Colloidal State Topics  

   
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Preparation of Colloidal Solutions

As mentioned earlier, lyophilic colloids have a strong affinity for the dispersion medium and readily form a sol by bringing them into contact or by warming them with the medium. For example, sols of starch, gelatin, gum Arabic etc. can be prepared just by warming them with water. Similarly, a colloidal solution of cellulose nitrate can be prepared by dissolving it in an organic solvent such as ethyl alcohol. The product obtained is commercially called collodion. 

                      collodion 

The hydrocarbon residue R of RCOO– ion dissolves in the greasy dirt on the cloth (b) Soap micelle containing greasy dirt (Grease micelle) 

Since lyophobic colloids practically have no affinity for the dispersion medium, they do not readily pass into the medium to form a colloidal solution. Hence special methods are required for the preparation of lyophobic sols. The methods used for the preparation of lyophobic sols can broadly be divided into the following two categories.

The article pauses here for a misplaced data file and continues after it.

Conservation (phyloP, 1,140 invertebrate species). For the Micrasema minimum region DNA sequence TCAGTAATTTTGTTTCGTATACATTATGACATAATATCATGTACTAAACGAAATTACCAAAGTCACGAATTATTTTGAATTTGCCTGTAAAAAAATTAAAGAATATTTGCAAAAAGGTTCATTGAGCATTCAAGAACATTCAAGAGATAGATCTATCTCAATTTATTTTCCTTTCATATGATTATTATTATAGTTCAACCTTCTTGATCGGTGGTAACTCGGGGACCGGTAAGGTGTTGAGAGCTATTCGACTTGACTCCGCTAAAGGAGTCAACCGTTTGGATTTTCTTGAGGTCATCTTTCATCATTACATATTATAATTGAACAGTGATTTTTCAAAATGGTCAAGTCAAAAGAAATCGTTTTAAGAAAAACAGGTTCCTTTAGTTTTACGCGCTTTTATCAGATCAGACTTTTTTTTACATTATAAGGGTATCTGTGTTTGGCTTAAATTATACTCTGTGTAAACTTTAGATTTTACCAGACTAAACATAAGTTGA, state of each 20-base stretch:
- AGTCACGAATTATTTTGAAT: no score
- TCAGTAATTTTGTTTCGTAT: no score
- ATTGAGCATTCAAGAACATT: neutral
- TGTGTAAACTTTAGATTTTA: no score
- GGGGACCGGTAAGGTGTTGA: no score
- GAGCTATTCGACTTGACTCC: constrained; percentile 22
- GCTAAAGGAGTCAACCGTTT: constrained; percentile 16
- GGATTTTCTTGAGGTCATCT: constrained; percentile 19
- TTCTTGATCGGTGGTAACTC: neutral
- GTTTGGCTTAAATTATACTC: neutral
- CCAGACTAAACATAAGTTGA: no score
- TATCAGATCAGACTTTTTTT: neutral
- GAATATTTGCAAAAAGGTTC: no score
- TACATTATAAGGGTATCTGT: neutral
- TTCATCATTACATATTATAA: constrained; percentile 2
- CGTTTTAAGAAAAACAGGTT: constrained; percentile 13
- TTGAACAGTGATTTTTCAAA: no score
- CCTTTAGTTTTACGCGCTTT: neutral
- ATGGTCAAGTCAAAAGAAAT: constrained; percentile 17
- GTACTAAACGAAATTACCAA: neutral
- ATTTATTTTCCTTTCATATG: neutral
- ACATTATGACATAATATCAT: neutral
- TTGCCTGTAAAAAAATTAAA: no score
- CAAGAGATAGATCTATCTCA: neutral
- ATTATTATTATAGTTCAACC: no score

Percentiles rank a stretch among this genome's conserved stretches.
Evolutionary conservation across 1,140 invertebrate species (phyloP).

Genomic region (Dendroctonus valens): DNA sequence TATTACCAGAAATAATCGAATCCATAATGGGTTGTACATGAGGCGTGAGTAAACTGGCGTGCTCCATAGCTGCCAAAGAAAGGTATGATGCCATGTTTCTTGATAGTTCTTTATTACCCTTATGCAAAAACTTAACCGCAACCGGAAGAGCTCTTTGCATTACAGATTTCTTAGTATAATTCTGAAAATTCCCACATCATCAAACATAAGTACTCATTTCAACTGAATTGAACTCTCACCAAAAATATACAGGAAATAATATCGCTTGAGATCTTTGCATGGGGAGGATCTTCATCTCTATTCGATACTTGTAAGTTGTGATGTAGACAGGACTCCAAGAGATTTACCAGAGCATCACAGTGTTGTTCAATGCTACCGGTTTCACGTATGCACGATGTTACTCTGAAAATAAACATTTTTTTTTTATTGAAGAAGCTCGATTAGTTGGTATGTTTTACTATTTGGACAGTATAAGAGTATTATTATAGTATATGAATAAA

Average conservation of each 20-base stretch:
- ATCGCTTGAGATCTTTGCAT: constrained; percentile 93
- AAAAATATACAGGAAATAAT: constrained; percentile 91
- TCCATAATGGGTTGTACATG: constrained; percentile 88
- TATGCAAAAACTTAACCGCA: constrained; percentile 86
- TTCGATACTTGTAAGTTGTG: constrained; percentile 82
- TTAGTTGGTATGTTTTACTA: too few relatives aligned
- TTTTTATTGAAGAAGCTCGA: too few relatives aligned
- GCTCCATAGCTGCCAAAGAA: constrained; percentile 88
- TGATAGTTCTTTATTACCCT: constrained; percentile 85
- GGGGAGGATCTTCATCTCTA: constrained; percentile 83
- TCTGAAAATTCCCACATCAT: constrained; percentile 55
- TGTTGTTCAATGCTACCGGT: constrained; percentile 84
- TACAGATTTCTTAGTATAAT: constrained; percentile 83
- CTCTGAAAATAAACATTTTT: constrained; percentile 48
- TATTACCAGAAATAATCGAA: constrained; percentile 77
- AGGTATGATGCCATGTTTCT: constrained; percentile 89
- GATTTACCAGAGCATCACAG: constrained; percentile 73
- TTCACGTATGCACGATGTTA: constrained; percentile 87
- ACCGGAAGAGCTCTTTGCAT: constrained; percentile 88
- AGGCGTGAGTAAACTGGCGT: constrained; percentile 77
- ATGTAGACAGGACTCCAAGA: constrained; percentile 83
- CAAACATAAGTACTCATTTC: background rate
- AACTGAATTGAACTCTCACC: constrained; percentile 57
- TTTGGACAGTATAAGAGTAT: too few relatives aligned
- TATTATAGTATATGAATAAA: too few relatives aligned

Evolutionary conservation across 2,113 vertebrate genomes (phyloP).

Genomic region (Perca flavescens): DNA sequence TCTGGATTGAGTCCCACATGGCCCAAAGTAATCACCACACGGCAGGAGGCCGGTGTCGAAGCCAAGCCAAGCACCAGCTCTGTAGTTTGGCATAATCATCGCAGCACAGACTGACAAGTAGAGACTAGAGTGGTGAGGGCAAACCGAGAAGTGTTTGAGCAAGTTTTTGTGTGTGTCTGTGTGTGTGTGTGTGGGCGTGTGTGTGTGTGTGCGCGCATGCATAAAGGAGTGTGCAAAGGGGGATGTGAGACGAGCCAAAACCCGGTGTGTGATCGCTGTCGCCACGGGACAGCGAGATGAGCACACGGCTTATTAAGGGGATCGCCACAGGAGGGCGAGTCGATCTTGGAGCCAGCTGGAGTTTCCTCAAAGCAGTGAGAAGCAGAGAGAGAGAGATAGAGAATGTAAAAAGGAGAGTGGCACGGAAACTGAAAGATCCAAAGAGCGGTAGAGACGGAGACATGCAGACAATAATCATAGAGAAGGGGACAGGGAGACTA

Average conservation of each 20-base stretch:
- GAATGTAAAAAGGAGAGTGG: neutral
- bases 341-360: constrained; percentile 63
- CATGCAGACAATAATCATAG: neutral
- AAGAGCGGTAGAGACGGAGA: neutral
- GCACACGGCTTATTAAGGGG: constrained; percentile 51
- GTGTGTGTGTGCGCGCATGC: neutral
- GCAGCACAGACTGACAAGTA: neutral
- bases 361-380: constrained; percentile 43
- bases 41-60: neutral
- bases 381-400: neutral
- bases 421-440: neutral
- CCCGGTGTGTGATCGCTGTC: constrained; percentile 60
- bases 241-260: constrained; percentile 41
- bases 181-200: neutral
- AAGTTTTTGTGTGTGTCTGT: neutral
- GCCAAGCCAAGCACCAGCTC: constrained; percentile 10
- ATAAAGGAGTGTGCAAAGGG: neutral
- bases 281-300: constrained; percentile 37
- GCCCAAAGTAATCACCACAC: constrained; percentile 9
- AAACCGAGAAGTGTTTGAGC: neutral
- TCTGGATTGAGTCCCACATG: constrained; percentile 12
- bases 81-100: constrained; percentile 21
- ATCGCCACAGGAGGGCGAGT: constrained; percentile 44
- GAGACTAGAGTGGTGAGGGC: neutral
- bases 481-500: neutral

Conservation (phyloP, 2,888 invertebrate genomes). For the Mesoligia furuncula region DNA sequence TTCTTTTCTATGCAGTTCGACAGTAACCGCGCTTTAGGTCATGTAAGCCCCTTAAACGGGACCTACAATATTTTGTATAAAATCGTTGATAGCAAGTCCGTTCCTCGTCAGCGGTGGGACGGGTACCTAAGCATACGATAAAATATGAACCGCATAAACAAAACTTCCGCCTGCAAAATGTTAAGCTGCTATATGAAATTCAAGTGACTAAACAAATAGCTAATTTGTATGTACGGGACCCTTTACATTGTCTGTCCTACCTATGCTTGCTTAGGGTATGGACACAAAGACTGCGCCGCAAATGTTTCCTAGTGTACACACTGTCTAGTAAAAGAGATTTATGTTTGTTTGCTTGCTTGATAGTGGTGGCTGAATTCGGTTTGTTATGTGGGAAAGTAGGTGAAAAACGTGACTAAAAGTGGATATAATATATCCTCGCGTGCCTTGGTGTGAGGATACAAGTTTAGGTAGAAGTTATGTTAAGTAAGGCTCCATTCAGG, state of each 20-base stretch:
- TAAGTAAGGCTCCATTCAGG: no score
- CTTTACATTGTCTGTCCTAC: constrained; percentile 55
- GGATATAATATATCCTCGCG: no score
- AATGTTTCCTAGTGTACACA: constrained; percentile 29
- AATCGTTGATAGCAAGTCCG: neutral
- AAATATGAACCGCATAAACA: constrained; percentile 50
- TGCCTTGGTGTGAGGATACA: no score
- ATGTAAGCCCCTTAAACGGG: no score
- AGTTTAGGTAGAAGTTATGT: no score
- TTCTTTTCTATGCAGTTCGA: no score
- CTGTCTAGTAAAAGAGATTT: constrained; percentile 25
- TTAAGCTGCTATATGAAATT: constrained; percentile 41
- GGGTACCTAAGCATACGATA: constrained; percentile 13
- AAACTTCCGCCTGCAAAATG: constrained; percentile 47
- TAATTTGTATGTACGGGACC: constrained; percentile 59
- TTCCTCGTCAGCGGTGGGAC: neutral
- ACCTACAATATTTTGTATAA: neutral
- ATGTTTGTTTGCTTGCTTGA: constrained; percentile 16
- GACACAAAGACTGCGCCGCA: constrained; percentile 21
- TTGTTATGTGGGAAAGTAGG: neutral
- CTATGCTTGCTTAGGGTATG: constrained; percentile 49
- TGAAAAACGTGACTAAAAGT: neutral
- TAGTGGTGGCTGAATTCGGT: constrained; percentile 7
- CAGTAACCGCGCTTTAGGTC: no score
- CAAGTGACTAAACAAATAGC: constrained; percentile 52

(i) Dispersion methods 
(ii) Condensation or aggregation methods 

Dispersion Methods
In these methods, the bigger particles of a substances are broken down to form smaller particles of colloidal dimensions thus obtained are stabilized by the addition of certain stabilizing agents. Some important dispersion methods are as follows: 

                      a-colloid-mill 

(i) Mechanical dispersion method: In this method, the dispersion of the coarse material (whose colloidal solution is to be prepared) is carried out in a machine called colloid mill. It consists of two heavy steel discs separated by a little gap. The gap may be adjusted according to the particle size desired. The two discs rotate at high speed (about 8000 revolutions per minute) in the opposite direction. A suspension of the substance in water is introduced into the mill. The coarse particles present in the suspension are grinded to the particles of colloidal dimensions and get dispersed in water to form a sol. Finer dispersion can be obtained by adding an inert diluents which prevents the colloidal particles to grow in size. For example, glucose is used as diluents in the preparation of sulphur sol. 

          

 

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